Joseph Chamberlain Sixth Form College

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About Joseph Chamberlain Sixth Form College

Name Joseph Chamberlain Sixth Form College
Ofsted Inspections
Principal Mr Tony Day
Address Belgrave Road, Highgate, Birmingham, B12 9FF
Phone Number 01214462223
Phase Sixth Form College
Type Further education
Age Range 16-99
Religious Character Does not apply
Gender Mixed
Number of Pupils Unknown
Local Authority Birmingham
Highlights from Latest Inspection

Information about this provider

Joseph Chamberlain Sixth Form College has one site which is located close to central Birmingham and is the only sixth-form college in the city. Most learners who attend the college come from local areas of significant deprivation and a very high proportion of learners are from ethnic minority backgrounds where English is not the first language spoken at home. The sixth-form college provides academic and vocational courses ranging from entry level to level 3.

These include education programmes for young people, adult learning programmes and provision for learners with high needs.

At the time of the inspection, there were 2,375 learners on education programmes for young people... on a range of academic and vocational courses. Fourteen of these learners qualified for high-needs funding.

The largest subject areas were in science, mathematics and statistics, business management, sociology and social policy.

There were 790 adult learners studying on part-time courses. Most adult learners study on English language and vocational English for speakers of other languages (ESOL) courses.

The college was using one subcontractor.

What is it like to be a learner with this provider?

Learners demonstrate highly positive attitudes and commitment to their education. They strive to develop their study skills and improve their learning.

For example, most younger learners take part in curriculum enhancement activities such as grade booster sessions, skills workshops, attending the debating society and taking part in competitions such as the science Olympiads.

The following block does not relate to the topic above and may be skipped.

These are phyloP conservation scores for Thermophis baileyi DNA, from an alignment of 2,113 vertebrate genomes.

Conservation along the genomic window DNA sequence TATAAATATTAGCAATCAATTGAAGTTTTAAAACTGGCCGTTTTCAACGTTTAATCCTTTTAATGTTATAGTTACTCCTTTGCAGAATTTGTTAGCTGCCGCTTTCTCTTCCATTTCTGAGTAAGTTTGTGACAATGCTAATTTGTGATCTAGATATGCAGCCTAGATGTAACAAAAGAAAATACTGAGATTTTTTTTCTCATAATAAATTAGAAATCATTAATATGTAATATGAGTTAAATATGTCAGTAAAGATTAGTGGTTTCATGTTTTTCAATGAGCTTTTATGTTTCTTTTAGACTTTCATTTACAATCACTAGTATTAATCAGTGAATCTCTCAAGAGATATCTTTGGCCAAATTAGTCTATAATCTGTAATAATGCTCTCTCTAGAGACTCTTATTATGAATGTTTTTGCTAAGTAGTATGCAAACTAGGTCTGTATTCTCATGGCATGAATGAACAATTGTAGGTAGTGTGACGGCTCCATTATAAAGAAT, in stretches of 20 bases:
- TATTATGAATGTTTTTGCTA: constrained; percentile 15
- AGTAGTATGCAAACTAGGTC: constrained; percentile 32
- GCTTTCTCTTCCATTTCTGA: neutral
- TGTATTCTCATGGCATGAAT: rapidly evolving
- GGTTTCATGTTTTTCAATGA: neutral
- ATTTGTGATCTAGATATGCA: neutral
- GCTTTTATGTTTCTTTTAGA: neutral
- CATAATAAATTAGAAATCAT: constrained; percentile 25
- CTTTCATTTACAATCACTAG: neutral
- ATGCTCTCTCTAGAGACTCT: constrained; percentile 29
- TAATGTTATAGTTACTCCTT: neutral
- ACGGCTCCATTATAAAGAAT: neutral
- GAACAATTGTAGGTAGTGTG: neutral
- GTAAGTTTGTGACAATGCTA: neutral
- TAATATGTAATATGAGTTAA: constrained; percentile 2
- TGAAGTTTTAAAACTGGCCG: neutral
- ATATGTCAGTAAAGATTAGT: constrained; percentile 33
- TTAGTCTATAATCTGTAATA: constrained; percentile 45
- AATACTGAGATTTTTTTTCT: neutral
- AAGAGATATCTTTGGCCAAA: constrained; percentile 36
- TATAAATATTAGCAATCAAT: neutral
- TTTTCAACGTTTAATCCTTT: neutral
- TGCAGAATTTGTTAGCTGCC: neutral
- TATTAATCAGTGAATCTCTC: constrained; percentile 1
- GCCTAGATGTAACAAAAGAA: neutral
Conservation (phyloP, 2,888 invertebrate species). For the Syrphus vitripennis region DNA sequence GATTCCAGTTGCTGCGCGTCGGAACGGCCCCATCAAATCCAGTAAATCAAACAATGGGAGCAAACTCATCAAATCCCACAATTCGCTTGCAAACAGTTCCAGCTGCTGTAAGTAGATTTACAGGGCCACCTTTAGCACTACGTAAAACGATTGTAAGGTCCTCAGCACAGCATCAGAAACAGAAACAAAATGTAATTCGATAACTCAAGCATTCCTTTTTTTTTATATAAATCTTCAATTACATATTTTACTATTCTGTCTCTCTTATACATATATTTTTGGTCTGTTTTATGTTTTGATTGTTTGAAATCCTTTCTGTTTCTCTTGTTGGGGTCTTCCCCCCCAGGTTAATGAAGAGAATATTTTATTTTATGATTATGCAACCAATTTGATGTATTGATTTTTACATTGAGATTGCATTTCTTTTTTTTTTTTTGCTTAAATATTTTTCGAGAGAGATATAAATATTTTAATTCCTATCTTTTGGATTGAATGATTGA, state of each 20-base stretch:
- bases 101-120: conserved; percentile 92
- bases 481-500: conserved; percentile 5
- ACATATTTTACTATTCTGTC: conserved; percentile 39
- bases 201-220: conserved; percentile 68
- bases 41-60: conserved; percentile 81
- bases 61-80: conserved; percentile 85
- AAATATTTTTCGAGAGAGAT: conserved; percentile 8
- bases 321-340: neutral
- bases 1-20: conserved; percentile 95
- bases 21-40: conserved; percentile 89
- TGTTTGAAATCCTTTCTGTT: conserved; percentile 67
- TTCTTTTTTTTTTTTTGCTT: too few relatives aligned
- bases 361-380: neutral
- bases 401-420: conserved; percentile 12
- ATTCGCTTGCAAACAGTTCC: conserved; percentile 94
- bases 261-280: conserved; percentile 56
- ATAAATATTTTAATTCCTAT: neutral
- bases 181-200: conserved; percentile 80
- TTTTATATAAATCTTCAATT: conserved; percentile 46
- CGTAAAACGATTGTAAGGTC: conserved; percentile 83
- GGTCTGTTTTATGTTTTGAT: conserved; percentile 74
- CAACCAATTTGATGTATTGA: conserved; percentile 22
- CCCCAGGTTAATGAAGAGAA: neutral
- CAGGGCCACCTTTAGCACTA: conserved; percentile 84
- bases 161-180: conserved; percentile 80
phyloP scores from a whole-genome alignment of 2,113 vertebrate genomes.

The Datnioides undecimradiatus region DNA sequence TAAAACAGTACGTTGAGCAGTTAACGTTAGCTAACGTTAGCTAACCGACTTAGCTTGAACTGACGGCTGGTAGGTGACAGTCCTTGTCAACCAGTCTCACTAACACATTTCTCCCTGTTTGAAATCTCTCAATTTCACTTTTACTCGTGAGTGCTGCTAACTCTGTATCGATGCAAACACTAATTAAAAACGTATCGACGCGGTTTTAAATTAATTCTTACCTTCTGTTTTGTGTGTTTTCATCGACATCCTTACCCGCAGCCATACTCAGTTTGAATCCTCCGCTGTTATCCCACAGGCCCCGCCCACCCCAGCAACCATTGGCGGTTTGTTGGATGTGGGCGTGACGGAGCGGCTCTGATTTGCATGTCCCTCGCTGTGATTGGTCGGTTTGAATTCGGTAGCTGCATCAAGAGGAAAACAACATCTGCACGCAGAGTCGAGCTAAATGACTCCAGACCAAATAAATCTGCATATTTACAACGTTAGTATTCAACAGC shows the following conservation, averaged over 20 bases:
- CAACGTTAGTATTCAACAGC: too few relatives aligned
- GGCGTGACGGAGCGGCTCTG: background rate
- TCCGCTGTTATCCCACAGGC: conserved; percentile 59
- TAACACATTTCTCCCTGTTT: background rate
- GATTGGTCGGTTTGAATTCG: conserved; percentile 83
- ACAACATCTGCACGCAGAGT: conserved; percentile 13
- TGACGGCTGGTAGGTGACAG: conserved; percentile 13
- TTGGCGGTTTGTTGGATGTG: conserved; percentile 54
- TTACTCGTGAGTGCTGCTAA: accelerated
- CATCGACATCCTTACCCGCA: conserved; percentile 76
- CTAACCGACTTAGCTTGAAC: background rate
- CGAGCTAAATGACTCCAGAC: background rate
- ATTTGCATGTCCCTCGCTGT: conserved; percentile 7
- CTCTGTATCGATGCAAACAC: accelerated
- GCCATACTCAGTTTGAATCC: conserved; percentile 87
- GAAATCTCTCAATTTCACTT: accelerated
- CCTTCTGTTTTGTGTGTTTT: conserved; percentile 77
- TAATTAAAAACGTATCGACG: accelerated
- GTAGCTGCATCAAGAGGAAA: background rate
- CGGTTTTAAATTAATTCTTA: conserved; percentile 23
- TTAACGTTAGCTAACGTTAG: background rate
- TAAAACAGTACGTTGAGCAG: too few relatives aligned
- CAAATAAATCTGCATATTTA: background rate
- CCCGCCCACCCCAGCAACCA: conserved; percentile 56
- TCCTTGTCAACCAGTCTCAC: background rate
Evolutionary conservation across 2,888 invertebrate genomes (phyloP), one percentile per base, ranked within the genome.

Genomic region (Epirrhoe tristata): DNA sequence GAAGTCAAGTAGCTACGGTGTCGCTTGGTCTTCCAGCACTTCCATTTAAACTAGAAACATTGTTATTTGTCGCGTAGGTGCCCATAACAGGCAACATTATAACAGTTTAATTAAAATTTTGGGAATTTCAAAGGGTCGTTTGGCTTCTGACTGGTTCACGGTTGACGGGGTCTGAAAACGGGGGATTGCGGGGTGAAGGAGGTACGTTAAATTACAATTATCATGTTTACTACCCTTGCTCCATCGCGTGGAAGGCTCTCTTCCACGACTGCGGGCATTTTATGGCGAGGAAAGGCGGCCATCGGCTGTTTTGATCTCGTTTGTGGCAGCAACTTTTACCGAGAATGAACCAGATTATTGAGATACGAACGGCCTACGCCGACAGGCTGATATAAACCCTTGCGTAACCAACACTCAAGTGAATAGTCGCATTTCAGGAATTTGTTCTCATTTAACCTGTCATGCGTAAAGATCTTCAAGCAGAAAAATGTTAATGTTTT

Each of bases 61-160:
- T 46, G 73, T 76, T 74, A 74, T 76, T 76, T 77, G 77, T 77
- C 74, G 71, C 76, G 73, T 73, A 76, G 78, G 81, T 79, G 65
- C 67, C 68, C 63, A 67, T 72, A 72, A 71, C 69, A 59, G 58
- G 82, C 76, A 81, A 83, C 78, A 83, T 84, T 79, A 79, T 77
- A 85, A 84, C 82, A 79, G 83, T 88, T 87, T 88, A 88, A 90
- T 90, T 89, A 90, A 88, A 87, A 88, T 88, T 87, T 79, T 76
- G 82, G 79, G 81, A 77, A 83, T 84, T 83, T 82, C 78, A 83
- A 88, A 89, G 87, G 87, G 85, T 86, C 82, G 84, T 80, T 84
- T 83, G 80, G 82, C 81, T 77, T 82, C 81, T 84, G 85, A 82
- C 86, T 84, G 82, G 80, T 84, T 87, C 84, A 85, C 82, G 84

Learners are extremely positive about their learning. They enjoy the high-quality teaching that they receive.

As a result, learners are enthusiastic in their lessons and routinely volunteer their ideas and opinions.

Learners' attendance is high. Staff set high expectations for attendance and punctuality and challenge lateness positively and firmly.

In adult learning courses, staff follow up instances of non-attendance swiftly and provide learners with additional work to enable them to stay on track with their studies.

Learners feel safe at college. Staff create a positive and respectful culture.

Learners value the security team who are present across the college site and social areas. Younger learners have an assigned personal progress tutor who supports them with any barriers to learning and acts as a point of contact for parents and teachers. Learners' behaviour is exemplary, and they understand that bullying or harassment is never tolerated.

Learners benefit from a broad range of opportunities to help them prepare for their next steps. Younger learners take part in work experience placements and work-related projects. For example, applied science learners complete a variety of employer-led projects on scientific investigations, electrical engineering and human health and diagnostics.

This helps learners to understand the variety of career opportunities available to them.

Adult learners on ESOL courses develop confidence and fluency in their English-speaking skills. Staff help learners find opportunities to practise speaking English, such as playing speaking games with their friends and children and using online learning resources.

As a result, learners gain skills that prepare them well for their next steps, community integration and independence.